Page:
As Mary Gibbons toured through the gallery space at the Greenwich Arts Council on a recent morning, her smile rarely left her face.

Pointing out the paintings, sculptures and ceramics that make up "Arctic Women and their Art," a show Gibbons helped organize, she did more than share her observations on the technique and skill of the featured artists. She also expressed her joy in finally getting a chance to share the creations of a trio of women that she calls friends.

"I wanted to show their work because I think it is incredible," said Gibbons, 56, who has lived in Greenwich since 1988. "When I see the art, I see the women."

The exhibit, which runs through Aug. 27, represents the works of three prominent Swedish artists, AnnaSofia Maag, Sofi Ruotsalainen and Nina Hedman. Gibbons met the three through her work with the Ice Hotel in Jukkasjarvi, Sweden.

Every winter, for about 20 years, a hotel of snow and ice goes up in the village of Jukkasjarvi, which is 200 kilometers above the Arctic Circle. Artists from around the world create the suites and other elements of the structure, which becomes a temporary art exhibit. It rises when the temperature drops and falls when the temperature warms in the spring.

"When I work with snow and ice, I'm kind of working together with nature," Hedman said. "But it will not last and I cannot be sure of the outcome ... it's thrilling."

After watching a television program about the hotel, Gibbons said she was inspired to make her way north about six years ago. A designer and writer, she stayed there a few months that first year by offering to do work for lodging. Every year since then, she has returned to write about the hotel and its artists.

"It has been wonderful," Gibbons said.

Two weeks ago, the four women enjoyed a night out in Greenwich, along with hundreds of others who had come out for the exhibit's opening reception. The dichotomy of featuring art from one of the world's cooler locales debuting on one of the hottest days of the year was not lost on the organizers.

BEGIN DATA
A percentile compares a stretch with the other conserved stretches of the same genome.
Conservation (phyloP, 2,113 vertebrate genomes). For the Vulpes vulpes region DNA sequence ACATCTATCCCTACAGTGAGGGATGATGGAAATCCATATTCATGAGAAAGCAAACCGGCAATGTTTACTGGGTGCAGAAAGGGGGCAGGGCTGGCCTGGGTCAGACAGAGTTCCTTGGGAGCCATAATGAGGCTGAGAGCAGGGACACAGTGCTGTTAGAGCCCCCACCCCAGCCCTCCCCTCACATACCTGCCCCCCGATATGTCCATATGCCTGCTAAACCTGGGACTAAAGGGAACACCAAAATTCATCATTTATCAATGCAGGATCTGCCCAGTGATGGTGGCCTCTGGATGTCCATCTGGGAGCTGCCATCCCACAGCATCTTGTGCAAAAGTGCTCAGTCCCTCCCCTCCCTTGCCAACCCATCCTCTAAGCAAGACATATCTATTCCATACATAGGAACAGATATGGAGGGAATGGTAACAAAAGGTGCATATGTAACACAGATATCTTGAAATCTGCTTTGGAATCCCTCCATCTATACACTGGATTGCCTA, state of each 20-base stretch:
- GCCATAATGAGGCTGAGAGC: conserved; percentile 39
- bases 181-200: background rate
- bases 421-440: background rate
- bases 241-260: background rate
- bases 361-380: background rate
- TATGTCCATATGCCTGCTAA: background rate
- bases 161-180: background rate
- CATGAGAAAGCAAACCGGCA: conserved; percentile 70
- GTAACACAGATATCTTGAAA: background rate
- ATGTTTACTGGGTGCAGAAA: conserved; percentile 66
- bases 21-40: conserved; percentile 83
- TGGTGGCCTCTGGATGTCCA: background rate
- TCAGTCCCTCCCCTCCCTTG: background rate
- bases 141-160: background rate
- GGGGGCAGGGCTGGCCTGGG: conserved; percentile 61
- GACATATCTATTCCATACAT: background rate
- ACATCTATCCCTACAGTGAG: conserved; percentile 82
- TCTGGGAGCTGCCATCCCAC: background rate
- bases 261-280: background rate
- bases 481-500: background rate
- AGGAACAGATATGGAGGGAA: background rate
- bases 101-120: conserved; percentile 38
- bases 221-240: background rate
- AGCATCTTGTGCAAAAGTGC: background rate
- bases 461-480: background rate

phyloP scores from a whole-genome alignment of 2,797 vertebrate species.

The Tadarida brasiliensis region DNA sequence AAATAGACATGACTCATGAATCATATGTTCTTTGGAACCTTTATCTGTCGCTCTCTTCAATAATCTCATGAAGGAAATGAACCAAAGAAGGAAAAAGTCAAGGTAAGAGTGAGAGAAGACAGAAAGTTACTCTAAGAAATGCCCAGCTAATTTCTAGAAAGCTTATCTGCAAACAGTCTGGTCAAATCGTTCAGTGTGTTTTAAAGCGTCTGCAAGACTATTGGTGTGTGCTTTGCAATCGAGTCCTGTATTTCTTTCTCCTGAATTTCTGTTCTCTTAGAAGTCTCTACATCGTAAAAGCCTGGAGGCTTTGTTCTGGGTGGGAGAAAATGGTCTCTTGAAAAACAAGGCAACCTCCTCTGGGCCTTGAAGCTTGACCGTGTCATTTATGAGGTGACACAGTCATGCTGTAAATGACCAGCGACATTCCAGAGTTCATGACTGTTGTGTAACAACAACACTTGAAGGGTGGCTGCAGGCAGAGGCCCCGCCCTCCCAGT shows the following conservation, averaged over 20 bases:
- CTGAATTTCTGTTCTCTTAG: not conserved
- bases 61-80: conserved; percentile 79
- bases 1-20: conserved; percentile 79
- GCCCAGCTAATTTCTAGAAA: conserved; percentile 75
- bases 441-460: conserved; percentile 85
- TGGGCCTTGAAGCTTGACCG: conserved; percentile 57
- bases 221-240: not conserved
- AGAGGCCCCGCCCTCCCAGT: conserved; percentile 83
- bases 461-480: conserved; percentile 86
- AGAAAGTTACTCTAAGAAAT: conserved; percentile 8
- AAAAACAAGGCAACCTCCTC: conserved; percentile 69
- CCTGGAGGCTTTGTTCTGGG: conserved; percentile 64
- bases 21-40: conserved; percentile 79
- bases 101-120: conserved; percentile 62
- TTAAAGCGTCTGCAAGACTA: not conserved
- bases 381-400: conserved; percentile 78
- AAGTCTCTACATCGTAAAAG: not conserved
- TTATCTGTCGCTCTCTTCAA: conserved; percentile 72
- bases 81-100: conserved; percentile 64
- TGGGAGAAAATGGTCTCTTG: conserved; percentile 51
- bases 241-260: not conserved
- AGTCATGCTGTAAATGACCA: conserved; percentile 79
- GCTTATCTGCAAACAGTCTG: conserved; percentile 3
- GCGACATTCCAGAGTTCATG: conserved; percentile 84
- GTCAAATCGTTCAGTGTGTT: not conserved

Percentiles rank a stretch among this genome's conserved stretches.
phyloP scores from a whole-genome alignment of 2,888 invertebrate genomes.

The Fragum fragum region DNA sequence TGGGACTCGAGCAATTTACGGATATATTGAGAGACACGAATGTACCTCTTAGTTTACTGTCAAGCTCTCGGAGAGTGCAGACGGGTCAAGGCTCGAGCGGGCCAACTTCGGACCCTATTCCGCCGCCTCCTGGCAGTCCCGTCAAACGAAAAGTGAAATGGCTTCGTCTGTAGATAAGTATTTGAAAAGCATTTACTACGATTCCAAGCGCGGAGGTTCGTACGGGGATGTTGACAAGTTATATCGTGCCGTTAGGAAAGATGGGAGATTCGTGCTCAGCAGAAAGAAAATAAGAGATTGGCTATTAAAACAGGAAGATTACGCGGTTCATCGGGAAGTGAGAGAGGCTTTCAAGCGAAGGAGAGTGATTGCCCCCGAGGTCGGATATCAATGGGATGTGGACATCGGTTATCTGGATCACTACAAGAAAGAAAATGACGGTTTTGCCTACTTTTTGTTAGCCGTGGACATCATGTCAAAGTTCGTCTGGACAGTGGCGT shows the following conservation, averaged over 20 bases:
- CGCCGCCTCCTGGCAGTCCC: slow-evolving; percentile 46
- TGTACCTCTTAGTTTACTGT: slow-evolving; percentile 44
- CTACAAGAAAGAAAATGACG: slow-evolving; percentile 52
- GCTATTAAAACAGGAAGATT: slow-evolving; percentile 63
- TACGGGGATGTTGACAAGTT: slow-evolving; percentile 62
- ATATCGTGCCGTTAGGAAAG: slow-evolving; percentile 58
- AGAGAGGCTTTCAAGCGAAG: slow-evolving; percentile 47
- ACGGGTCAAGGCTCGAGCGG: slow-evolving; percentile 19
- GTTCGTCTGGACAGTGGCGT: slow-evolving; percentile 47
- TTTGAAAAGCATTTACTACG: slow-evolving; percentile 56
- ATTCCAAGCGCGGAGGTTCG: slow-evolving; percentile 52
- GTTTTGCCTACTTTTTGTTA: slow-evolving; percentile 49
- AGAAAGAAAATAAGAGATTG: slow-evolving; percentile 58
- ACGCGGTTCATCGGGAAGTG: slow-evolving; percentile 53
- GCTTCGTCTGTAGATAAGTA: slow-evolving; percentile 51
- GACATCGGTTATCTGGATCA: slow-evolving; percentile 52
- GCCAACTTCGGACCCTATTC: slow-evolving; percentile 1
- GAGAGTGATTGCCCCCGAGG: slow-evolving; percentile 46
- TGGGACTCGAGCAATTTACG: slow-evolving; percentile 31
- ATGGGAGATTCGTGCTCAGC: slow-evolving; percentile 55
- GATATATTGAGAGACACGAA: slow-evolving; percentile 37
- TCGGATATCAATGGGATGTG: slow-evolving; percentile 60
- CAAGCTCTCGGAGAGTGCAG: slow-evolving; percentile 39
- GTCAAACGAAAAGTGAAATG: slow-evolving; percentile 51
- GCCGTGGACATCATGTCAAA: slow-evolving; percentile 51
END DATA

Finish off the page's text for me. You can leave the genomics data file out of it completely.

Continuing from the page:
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Nina Hedman, an artist based in Stockholm, Sweden, is one of three women whose work is on display at the Greenwich Arts Council. "Arctic Women and their Art," which runs through Aug. 27, features paintings, ceramics and sculptures from Hedman, AnnaSofia Maag and Sofi Ruotsalainen. All three have created art installations for the seasonal Ice Hotel, which rises each January in northern Sweden. But this is the first show that all three artists' works have been shown together. For Hedman, it is also the first time her work has been displayed in the United States. Hedman was in Greenwich to attend the show's opening last month, but has since returned home. I asked her a few questions via email about her art and works and her answers follow: Q: What inspires you creatively? Much of your work seems to have an element of humor and whimsy, yet its effect is quite deep. A: "I explore the world of women. It's (my) everyday life and my experiences that drive me." Q: Have you always been an artist? When did you know this was what you were going to be doing with your life? A: "The art has always been with me, though I've had several other educations and jobs. For example, I (had) been studying to be a psychologist, but I (ended those) studies (before my art studies). I've been working with digital postproduction in film and I've also been working as an art teacher, among other occupations. With art, I have been more concentrated on sculpting than painting during the last 10 years and now I know that this is what I want to do." Q: What do you like best about art, in terms of how you can communicate what you are feeling? Is there a favorite piece in the exhibit in Greenwich? A: "I love to work with the human body as a form and I always want to tell a story in my pictures. My favorite piece now is the "Coffee Mudra." I believe she has a lot to say ;)"